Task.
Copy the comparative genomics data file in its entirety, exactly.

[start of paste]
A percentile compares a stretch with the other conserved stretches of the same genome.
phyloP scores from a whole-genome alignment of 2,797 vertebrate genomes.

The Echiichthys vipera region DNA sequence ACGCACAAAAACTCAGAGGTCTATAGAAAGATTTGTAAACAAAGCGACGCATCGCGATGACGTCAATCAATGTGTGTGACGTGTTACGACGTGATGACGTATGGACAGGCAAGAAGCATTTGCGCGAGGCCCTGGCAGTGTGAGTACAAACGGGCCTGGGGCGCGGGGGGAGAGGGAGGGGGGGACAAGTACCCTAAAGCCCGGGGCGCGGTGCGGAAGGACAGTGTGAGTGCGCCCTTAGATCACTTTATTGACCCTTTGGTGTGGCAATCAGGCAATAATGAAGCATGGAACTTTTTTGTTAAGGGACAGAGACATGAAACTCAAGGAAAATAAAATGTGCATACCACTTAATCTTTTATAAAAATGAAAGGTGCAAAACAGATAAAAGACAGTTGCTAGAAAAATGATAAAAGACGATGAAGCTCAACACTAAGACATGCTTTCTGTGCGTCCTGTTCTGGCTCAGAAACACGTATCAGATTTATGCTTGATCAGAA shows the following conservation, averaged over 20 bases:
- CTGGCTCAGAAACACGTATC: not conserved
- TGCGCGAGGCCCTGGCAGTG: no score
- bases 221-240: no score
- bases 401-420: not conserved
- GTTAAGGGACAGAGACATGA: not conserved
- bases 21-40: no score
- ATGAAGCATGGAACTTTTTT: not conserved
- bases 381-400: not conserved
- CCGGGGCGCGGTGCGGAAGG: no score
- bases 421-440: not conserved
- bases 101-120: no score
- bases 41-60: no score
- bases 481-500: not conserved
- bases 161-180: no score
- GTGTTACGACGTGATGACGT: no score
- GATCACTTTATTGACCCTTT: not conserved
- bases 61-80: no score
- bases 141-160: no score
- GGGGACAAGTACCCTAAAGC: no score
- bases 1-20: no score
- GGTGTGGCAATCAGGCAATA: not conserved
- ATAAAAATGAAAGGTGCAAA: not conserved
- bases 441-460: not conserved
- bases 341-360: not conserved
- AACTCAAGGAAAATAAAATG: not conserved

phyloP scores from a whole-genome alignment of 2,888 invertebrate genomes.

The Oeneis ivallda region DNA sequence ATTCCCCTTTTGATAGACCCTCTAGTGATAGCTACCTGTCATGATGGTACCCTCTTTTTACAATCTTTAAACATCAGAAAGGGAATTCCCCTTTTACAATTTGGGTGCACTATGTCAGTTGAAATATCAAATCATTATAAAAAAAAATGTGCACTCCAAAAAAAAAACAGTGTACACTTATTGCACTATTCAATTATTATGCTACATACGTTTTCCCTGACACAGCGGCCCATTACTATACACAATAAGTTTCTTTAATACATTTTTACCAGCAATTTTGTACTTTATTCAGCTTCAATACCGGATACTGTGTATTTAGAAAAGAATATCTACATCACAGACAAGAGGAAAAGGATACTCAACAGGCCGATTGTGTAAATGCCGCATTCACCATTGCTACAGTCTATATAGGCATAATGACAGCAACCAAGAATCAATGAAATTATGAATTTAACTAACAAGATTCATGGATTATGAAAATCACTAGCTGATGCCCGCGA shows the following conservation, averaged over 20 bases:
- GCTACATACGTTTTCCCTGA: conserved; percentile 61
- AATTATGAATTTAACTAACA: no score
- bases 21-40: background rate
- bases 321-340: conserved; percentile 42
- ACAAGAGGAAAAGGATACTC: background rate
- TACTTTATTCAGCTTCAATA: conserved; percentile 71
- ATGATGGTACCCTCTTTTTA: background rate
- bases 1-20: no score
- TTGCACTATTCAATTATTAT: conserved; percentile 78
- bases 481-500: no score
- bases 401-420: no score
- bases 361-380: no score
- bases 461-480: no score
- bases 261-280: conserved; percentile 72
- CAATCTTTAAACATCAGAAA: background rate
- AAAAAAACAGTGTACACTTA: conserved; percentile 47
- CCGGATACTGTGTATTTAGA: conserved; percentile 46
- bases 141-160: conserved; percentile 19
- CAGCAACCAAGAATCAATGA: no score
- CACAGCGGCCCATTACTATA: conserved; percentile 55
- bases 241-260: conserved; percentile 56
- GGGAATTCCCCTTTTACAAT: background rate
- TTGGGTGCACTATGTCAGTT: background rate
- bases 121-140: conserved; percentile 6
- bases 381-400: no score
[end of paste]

A percentile compares a stretch with the other conserved stretches of the same genome.
phyloP scores from a whole-genome alignment of 2,797 vertebrate genomes.

The Echiichthys vipera region DNA sequence ACGCACAAAAACTCAGAGGTCTATAGAAAGATTTGTAAACAAAGCGACGCATCGCGATGACGTCAATCAATGTGTGTGACGTGTTACGACGTGATGACGTATGGACAGGCAAGAAGCATTTGCGCGAGGCCCTGGCAGTGTGAGTACAAACGGGCCTGGGGCGCGGGGGGAGAGGGAGGGGGGGACAAGTACCCTAAAGCCCGGGGCGCGGTGCGGAAGGACAGTGTGAGTGCGCCCTTAGATCACTTTATTGACCCTTTGGTGTGGCAATCAGGCAATAATGAAGCATGGAACTTTTTTGTTAAGGGACAGAGACATGAAACTCAAGGAAAATAAAATGTGCATACCACTTAATCTTTTATAAAAATGAAAGGTGCAAAACAGATAAAAGACAGTTGCTAGAAAAATGATAAAAGACGATGAAGCTCAACACTAAGACATGCTTTCTGTGCGTCCTGTTCTGGCTCAGAAACACGTATCAGATTTATGCTTGATCAGAA shows the following conservation, averaged over 20 bases:
- CTGGCTCAGAAACACGTATC: not conserved
- TGCGCGAGGCCCTGGCAGTG: no score
- bases 221-240: no score
- bases 401-420: not conserved
- GTTAAGGGACAGAGACATGA: not conserved
- bases 21-40: no score
- ATGAAGCATGGAACTTTTTT: not conserved
- bases 381-400: not conserved
- CCGGGGCGCGGTGCGGAAGG: no score
- bases 421-440: not conserved
- bases 101-120: no score
- bases 41-60: no score
- bases 481-500: not conserved
- bases 161-180: no score
- GTGTTACGACGTGATGACGT: no score
- GATCACTTTATTGACCCTTT: not conserved
- bases 61-80: no score
- bases 141-160: no score
- GGGGACAAGTACCCTAAAGC: no score
- bases 1-20: no score
- GGTGTGGCAATCAGGCAATA: not conserved
- ATAAAAATGAAAGGTGCAAA: not conserved
- bases 441-460: not conserved
- bases 341-360: not conserved
- AACTCAAGGAAAATAAAATG: not conserved

phyloP scores from a whole-genome alignment of 2,888 invertebrate genomes.

The Oeneis ivallda region DNA sequence ATTCCCCTTTTGATAGACCCTCTAGTGATAGCTACCTGTCATGATGGTACCCTCTTTTTACAATCTTTAAACATCAGAAAGGGAATTCCCCTTTTACAATTTGGGTGCACTATGTCAGTTGAAATATCAAATCATTATAAAAAAAAATGTGCACTCCAAAAAAAAAACAGTGTACACTTATTGCACTATTCAATTATTATGCTACATACGTTTTCCCTGACACAGCGGCCCATTACTATACACAATAAGTTTCTTTAATACATTTTTACCAGCAATTTTGTACTTTATTCAGCTTCAATACCGGATACTGTGTATTTAGAAAAGAATATCTACATCACAGACAAGAGGAAAAGGATACTCAACAGGCCGATTGTGTAAATGCCGCATTCACCATTGCTACAGTCTATATAGGCATAATGACAGCAACCAAGAATCAATGAAATTATGAATTTAACTAACAAGATTCATGGATTATGAAAATCACTAGCTGATGCCCGCGA shows the following conservation, averaged over 20 bases:
- GCTACATACGTTTTCCCTGA: conserved; percentile 61
- AATTATGAATTTAACTAACA: no score
- bases 21-40: background rate
- bases 321-340: conserved; percentile 42
- ACAAGAGGAAAAGGATACTC: background rate
- TACTTTATTCAGCTTCAATA: conserved; percentile 71
- ATGATGGTACCCTCTTTTTA: background rate
- bases 1-20: no score
- TTGCACTATTCAATTATTAT: conserved; percentile 78
- bases 481-500: no score
- bases 401-420: no score
- bases 361-380: no score
- bases 461-480: no score
- bases 261-280: conserved; percentile 72
- CAATCTTTAAACATCAGAAA: background rate
- AAAAAAACAGTGTACACTTA: conserved; percentile 47
- CCGGATACTGTGTATTTAGA: conserved; percentile 46
- bases 141-160: conserved; percentile 19
- CAGCAACCAAGAATCAATGA: no score
- CACAGCGGCCCATTACTATA: conserved; percentile 55
- bases 241-260: conserved; percentile 56
- GGGAATTCCCCTTTTACAAT: background rate
- TTGGGTGCACTATGTCAGTT: background rate
- bases 121-140: conserved; percentile 6
- bases 381-400: no score